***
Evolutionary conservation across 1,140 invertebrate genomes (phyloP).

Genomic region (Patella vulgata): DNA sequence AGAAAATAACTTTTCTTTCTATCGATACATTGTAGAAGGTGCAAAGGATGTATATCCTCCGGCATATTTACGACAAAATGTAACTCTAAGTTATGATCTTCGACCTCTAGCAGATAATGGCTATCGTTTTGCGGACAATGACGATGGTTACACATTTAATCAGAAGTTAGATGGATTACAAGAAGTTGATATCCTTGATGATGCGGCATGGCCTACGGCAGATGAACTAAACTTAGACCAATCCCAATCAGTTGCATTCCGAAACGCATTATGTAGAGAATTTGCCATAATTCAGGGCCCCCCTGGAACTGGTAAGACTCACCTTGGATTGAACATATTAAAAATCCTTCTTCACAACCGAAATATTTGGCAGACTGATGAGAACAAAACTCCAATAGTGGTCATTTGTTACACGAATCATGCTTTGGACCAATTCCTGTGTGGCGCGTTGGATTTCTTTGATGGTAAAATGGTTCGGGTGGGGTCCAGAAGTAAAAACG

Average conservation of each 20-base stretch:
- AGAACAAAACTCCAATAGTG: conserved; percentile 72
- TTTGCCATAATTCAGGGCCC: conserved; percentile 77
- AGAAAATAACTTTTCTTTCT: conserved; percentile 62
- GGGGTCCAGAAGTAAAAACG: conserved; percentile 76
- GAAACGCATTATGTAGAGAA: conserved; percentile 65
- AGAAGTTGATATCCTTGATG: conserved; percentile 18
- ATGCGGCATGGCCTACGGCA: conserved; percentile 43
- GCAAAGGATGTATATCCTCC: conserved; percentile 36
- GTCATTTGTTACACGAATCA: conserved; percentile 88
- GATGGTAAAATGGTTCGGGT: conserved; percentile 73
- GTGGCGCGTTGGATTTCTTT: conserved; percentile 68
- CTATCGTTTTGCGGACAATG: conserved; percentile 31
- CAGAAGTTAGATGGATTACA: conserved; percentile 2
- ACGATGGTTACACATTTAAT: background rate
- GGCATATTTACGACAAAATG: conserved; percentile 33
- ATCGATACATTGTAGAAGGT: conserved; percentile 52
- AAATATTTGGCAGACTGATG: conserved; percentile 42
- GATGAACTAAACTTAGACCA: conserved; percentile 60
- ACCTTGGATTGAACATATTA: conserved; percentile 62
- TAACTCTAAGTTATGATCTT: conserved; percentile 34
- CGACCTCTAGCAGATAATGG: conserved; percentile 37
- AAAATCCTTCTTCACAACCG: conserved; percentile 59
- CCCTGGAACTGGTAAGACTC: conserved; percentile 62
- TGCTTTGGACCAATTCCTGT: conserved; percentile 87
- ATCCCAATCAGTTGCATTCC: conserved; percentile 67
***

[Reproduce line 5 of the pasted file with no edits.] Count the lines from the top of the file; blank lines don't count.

- TTTGCCATAATTCAGGGCCC: conserved; percentile 77